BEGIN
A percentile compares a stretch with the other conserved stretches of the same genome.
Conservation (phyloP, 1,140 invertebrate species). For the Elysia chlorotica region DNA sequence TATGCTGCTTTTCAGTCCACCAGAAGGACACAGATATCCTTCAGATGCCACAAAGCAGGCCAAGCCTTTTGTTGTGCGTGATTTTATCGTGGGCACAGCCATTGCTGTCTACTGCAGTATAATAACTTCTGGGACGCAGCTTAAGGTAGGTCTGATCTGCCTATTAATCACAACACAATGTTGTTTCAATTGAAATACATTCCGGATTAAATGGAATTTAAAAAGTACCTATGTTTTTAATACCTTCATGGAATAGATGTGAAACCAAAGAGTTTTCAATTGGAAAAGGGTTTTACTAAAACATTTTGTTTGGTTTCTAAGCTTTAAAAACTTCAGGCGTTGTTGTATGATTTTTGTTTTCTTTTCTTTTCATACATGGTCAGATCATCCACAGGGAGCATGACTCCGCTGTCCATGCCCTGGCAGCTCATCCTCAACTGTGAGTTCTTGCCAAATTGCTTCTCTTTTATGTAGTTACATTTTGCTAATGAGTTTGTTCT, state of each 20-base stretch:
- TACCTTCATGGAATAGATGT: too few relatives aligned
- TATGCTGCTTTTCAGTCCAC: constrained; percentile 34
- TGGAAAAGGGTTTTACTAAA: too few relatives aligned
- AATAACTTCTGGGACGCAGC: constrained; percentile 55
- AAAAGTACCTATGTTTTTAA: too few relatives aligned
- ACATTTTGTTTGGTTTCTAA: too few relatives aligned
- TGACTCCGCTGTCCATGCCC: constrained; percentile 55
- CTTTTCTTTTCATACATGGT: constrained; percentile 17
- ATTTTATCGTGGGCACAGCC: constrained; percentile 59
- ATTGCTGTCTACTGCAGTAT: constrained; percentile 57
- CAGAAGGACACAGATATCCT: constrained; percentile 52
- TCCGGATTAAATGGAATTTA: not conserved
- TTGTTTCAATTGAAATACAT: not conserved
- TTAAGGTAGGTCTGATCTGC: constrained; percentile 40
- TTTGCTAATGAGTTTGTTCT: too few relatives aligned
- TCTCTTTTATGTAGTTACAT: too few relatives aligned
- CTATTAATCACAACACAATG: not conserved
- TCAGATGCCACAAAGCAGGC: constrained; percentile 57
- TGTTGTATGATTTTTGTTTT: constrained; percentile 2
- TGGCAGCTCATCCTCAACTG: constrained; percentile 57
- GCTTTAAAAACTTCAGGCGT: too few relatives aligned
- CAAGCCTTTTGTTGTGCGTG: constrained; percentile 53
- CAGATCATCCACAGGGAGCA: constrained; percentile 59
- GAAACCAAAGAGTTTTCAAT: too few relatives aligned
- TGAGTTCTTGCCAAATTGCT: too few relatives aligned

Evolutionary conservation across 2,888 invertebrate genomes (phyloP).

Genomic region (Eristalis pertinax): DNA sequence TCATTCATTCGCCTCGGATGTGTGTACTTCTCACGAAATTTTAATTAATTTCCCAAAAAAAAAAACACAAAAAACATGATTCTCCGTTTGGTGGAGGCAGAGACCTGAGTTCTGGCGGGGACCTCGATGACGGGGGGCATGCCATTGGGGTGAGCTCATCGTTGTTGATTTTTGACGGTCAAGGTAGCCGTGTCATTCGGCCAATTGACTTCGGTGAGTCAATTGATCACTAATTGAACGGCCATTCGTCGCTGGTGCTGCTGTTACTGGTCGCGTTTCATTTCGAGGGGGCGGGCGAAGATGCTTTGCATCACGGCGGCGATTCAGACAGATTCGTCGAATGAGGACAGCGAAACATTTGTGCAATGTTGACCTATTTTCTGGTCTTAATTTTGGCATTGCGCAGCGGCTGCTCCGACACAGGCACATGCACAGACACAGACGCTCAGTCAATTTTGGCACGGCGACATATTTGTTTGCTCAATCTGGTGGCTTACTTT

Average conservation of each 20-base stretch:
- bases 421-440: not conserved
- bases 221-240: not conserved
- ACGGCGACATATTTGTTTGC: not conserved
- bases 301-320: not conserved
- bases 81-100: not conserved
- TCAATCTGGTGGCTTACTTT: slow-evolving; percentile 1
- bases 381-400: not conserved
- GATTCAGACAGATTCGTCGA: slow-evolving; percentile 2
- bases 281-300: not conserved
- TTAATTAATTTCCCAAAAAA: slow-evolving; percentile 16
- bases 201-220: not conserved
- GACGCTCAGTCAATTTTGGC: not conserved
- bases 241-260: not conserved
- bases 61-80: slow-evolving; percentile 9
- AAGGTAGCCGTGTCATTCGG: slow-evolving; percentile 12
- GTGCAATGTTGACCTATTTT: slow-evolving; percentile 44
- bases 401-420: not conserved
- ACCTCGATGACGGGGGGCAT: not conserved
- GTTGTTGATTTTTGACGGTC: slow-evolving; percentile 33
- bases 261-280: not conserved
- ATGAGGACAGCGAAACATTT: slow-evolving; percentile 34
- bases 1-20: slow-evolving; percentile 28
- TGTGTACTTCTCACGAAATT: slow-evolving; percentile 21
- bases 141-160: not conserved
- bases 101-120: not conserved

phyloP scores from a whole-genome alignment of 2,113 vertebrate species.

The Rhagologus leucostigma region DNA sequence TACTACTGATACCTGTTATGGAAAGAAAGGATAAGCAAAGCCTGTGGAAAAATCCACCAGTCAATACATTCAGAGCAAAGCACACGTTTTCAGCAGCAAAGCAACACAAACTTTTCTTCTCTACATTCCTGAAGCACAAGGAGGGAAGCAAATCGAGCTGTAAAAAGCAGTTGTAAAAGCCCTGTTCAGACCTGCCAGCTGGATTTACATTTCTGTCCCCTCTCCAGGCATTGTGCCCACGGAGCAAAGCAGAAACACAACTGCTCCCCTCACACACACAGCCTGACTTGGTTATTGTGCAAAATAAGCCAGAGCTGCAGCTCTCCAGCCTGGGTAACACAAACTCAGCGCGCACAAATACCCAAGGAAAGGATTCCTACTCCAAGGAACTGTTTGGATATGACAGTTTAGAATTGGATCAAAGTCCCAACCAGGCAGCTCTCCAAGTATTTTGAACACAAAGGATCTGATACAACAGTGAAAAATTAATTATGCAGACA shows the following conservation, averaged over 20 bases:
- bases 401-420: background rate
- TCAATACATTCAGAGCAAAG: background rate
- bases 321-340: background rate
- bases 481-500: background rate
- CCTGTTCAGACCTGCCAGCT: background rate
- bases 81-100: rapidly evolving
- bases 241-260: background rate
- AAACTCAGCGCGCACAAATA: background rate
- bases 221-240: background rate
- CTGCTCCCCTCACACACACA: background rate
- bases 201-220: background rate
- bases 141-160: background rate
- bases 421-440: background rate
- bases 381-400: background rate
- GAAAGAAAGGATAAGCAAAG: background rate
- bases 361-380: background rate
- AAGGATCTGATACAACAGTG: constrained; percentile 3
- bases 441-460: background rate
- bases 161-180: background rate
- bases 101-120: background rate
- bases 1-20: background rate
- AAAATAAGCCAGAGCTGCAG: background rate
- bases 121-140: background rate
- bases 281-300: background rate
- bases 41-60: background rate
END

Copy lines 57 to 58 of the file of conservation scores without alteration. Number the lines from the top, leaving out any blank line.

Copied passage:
The Rhagologus leucostigma region DNA sequence TACTACTGATACCTGTTATGGAAAGAAAGGATAAGCAAAGCCTGTGGAAAAATCCACCAGTCAATACATTCAGAGCAAAGCACACGTTTTCAGCAGCAAAGCAACACAAACTTTTCTTCTCTACATTCCTGAAGCACAAGGAGGGAAGCAAATCGAGCTGTAAAAAGCAGTTGTAAAAGCCCTGTTCAGACCTGCCAGCTGGATTTACATTTCTGTCCCCTCTCCAGGCATTGTGCCCACGGAGCAAAGCAGAAACACAACTGCTCCCCTCACACACACAGCCTGACTTGGTTATTGTGCAAAATAAGCCAGAGCTGCAGCTCTCCAGCCTGGGTAACACAAACTCAGCGCGCACAAATACCCAAGGAAAGGATTCCTACTCCAAGGAACTGTTTGGATATGACAGTTTAGAATTGGATCAAAGTCCCAACCAGGCAGCTCTCCAAGTATTTTGAACACAAAGGATCTGATACAACAGTGAAAAATTAATTATGCAGACA shows the following conservation, averaged over 20 bases:
- bases 401-420: background rate